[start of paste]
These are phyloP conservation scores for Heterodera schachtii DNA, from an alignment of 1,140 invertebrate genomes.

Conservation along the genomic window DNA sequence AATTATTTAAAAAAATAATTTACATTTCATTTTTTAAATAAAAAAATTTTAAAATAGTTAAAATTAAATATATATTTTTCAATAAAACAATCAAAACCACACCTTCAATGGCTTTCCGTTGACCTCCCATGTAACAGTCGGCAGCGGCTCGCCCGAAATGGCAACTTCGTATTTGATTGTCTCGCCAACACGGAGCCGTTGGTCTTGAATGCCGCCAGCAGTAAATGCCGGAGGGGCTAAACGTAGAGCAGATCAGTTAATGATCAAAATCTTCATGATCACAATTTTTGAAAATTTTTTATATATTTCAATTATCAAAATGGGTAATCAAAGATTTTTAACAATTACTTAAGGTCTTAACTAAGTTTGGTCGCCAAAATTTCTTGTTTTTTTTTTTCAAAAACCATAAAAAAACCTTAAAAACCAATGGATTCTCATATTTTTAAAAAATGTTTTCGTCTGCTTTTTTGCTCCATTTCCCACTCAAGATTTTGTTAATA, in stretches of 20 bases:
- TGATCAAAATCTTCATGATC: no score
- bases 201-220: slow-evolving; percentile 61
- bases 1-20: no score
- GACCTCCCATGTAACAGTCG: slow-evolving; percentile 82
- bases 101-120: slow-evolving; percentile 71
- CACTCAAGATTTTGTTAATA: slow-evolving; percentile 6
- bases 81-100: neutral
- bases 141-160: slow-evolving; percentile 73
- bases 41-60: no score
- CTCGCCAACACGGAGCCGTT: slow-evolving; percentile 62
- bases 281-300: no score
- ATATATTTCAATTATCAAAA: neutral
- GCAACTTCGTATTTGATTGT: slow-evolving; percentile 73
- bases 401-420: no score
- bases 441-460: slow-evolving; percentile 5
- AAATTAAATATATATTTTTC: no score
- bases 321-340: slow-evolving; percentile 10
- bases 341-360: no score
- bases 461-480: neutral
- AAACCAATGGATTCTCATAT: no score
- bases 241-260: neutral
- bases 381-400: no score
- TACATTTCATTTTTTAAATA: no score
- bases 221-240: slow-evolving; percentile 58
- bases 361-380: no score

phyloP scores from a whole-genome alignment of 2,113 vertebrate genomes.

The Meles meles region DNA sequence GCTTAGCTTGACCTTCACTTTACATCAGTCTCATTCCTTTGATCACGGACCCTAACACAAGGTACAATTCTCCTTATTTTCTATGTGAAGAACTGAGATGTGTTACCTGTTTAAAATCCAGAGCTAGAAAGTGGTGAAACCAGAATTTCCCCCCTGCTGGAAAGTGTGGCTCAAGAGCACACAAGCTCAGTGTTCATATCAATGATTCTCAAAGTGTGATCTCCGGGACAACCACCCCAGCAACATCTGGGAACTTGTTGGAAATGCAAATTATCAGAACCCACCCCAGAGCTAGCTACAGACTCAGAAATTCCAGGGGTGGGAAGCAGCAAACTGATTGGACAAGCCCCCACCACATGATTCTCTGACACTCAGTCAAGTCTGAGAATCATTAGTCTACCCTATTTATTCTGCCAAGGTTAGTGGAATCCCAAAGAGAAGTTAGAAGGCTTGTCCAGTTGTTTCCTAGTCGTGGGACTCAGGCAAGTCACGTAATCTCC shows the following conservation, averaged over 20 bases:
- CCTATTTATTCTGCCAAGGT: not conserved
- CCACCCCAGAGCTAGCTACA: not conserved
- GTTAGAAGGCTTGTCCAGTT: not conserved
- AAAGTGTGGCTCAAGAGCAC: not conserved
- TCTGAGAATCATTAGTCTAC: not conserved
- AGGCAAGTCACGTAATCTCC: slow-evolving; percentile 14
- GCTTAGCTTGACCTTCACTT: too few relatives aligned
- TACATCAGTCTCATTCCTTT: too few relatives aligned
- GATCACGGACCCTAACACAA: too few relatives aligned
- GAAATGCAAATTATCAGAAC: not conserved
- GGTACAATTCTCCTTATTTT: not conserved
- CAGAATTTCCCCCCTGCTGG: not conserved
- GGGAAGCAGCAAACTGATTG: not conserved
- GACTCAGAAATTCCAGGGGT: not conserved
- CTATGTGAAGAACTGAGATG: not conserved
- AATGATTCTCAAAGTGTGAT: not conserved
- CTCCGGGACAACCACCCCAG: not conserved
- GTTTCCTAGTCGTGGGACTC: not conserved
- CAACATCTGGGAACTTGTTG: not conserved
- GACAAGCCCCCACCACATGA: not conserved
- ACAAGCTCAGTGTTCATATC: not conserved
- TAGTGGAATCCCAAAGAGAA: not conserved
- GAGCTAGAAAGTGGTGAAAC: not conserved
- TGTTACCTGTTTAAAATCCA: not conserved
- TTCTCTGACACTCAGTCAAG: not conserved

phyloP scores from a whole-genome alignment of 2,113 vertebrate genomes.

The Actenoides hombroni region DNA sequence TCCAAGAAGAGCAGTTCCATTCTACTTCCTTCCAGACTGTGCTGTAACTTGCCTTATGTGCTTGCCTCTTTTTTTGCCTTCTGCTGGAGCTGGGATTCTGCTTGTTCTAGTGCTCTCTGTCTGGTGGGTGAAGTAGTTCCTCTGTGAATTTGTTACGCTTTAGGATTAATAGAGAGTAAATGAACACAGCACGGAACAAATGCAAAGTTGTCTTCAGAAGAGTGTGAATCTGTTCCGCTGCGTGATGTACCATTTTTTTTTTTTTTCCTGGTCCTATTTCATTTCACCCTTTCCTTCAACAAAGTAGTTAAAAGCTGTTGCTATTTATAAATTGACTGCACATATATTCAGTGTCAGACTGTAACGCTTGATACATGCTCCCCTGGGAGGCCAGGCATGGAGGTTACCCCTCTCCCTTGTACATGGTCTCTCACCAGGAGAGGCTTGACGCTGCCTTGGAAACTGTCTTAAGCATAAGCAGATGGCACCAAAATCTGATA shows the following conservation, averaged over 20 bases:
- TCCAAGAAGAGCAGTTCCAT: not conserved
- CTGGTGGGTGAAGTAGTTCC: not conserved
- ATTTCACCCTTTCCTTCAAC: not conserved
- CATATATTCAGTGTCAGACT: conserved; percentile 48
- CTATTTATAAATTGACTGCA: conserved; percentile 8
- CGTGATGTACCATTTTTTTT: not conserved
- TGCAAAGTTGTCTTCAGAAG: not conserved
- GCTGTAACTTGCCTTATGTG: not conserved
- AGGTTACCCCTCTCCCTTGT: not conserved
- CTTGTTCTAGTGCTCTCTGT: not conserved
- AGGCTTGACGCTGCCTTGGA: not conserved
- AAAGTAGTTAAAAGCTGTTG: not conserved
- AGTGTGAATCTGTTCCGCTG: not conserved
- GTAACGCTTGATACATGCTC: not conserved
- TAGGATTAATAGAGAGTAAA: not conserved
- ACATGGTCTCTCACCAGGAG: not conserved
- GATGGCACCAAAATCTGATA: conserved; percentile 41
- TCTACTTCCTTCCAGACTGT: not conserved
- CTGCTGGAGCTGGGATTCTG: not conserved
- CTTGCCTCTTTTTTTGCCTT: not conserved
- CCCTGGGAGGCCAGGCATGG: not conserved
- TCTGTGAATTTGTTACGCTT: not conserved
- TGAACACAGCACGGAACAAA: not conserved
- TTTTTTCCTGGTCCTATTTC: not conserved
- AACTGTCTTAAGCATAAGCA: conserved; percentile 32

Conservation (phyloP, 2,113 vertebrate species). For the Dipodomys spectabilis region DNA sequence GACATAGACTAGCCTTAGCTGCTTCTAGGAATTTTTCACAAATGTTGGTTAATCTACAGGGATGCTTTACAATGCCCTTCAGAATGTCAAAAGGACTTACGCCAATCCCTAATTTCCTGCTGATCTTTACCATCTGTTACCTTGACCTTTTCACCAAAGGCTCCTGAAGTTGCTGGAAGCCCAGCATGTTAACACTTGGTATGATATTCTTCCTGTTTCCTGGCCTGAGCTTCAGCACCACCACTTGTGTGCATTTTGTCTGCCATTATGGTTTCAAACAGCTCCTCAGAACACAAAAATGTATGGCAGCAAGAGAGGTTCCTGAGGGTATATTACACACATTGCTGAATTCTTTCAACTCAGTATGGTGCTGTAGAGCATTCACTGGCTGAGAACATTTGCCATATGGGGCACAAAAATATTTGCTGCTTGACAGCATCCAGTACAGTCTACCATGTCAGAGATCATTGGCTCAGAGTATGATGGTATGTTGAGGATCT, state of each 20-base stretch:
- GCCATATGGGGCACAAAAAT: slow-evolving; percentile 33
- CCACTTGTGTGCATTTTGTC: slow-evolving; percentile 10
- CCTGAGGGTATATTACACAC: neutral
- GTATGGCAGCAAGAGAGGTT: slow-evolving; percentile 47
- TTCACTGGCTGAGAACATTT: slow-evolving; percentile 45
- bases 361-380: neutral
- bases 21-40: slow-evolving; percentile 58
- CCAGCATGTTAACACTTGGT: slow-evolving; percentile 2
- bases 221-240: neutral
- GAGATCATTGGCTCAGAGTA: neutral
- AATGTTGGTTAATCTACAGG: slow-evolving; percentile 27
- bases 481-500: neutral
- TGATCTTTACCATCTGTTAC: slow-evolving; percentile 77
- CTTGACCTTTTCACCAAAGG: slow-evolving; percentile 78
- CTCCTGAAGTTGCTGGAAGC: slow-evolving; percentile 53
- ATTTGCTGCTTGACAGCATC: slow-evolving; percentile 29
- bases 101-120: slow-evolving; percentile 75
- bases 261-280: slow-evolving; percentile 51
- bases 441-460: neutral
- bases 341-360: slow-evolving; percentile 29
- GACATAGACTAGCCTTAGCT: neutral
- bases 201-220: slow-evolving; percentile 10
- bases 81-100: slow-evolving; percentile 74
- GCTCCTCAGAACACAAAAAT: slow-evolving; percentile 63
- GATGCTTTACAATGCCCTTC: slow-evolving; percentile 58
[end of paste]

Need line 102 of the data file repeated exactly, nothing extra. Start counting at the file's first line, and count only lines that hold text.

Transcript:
- bases 341-360: slow-evolving; percentile 29